New York In The 1950s, Dan Wakefield, Gay and Nan Talese, Norman Mailer, James Baldwin, and many other authors who came of age in the 1950s, 1999
I have prattled on endlessly about the role of the beat writers and poets and their hangers-on, led by the trio of Jack Kerouac, Allen Ginsberg and William S. Burroughs, in leading the breakout from mainstream American society, literary society at least, in forming my own cultural tastes and that of many of my generation, the Generation of ’68. That "beat" cultural movement, in my mind rightly or wrongly, is forever associated with New York City, and particularly Greenwich Village. And that is where the question of taste comes in for, except for short periods, the beat movement was as much a part of the San Francisco scene of the 1950s as that of New York. Moreover, there is another group of writers, as portrayed in this interesting, short film documentary that can claim, and do claim, for themselves the role of avant guarde anti-establishment New York writers. The names James Baldwin, Dan Wakefield, Norman Mailer, come quickly to mind, as do the “Village Voice” and Irving Howe's social democratic journal “Dissent”.
I have detailed elsewhere my own feeling of suffocation with the cultural morass of the 1950’s, although I was too young to articulate that angst even in a caricature James Dean-like “Rebel Without A Cause” way. That period was exemplified by the stolidity of the Eisenhower administration. Nevertheless other little clots of people, who had come of age in the 1940s and who were molded by the Great Depression of the 1930s and the sacrifices of World War II, were interested in breaking out of the cultural straight jacket but also interested in making a name for themselves in the serious literary world. Those who succeeded are the writers who for the most part make up this film, led by those named authors above. I might add as this is a somewhat older film that since its production a number of those writers, and they were mainly writers here, the poets tended to go with the beats, have passed on, including recently, J.D Salinger, who I was surprised to note influenced and was a model for many of those who spoke in the film.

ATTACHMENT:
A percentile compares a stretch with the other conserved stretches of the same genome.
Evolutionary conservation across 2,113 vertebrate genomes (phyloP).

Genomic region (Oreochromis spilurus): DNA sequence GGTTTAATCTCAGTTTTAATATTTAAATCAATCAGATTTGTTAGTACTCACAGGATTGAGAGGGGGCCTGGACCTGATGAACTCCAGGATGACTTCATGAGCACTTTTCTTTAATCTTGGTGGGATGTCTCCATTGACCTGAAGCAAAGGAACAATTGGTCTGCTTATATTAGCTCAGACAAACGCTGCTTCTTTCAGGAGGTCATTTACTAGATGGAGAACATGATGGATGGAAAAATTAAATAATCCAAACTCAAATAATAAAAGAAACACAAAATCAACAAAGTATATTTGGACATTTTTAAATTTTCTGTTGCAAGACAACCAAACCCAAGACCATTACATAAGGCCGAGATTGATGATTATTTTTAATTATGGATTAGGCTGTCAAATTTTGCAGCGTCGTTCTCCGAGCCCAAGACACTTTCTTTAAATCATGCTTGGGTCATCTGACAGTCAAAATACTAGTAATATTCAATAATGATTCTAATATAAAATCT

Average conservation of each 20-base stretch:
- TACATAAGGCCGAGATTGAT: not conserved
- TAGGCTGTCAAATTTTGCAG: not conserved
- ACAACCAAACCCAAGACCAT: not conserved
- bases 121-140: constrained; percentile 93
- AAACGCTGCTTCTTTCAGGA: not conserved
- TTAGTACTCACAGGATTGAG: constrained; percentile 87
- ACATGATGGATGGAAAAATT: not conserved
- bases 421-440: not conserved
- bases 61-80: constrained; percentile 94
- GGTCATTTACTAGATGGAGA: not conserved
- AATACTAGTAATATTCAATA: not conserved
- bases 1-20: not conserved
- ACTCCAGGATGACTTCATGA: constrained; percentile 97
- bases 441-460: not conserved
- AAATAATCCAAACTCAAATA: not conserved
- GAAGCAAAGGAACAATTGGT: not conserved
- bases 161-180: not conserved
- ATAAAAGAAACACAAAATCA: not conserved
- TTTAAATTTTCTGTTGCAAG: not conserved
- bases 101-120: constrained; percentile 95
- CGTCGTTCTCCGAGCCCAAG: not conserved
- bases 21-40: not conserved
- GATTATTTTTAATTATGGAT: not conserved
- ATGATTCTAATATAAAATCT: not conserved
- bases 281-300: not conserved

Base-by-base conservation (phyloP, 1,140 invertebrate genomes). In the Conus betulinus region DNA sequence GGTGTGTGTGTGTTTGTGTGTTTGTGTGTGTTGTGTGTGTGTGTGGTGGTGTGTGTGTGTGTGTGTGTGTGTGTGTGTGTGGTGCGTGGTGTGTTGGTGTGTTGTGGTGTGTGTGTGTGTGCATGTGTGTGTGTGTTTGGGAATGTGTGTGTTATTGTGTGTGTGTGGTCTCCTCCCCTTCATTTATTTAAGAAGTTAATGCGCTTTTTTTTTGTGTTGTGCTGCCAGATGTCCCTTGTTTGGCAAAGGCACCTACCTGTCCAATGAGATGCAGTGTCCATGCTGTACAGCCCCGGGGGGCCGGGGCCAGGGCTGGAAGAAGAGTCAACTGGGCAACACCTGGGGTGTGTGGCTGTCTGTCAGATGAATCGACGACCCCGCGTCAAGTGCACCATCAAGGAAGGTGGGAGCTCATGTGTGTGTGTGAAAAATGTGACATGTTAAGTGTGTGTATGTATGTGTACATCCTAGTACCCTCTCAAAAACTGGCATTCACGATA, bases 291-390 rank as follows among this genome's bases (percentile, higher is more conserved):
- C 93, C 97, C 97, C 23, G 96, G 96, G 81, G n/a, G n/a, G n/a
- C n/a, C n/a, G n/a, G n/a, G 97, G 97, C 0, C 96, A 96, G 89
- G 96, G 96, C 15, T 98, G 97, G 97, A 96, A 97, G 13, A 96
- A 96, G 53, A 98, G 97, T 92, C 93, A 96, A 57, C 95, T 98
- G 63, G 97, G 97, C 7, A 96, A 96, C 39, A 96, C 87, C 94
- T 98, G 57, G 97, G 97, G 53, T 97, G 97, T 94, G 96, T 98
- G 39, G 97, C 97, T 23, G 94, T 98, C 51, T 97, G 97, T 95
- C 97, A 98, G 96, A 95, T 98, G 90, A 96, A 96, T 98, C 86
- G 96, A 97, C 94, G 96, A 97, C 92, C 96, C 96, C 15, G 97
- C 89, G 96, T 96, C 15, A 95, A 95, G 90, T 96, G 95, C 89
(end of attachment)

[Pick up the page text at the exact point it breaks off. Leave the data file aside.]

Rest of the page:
I mentioned the “Village Voice” and “Dissent” above, and it was those small relatively small publications that sustained these writers who came from all over America, even from the wilds of Indiana (Wakefield), to make their mark in the American cultural capital. Their reasons were as varied as any other group but to parody an answer that bank robber, Willie Sutton, gave when asked why he did robberies- that’s where the publishing houses are (or were). Surprisingly many of these writers, unlike the beats, went to work writing copy, or what not, in the medium somewhere in order to make the connections. So that is one thing that separates this group from the beats.
More than one writer interviewed here did, as Joan Didion and John Gregory Dunne did, make there mark in New York and then moved on. For, as all interviewees seemingly agreed upon, the cultural oasis of New York of the 1950’s had a defining, and finite, moment. Later other cultural movements, movements that I am more familiar with, and not necessarily driven by writers took center stage. Still this film, and the archival footage that made up most of the backdrop, did its job in evoking a certain ‘feel’ for the period. Moreover, some of the negative issues involved with a movement based in the “corrupt” city in the 1950s: the excessive alcohol consumption and partying that formed part of the writerly ethos; the definite second- class citizenship of women; and the high burn-out rate, are addressed here. All in all this is a good presentation centered on the writers themselves. Still, I always think of that famous photograph of a cigarette-smoking Jack Kerouac, a heaven-bent, dream-like Allen Ginsberg and a blasé-posing William Burroughs when I think of New York. The “beat” habit is hard to break.
Note: Much of this film is driven by the anecdotes and storytelling of author Dan Wakefield, who is the central speaker here, and who helps to fill in the “back office” details of this period. I never would have known about his personal and professional (as a writer) connection to Dorothy Day’s Catholic Worker movement, a movement in my own youth that kick-started my own social and political concerns in the early 1960s, as one that formed the backdrop for one of his early book without his mentioning it as well as a host of other little arcane facts like that. Good job.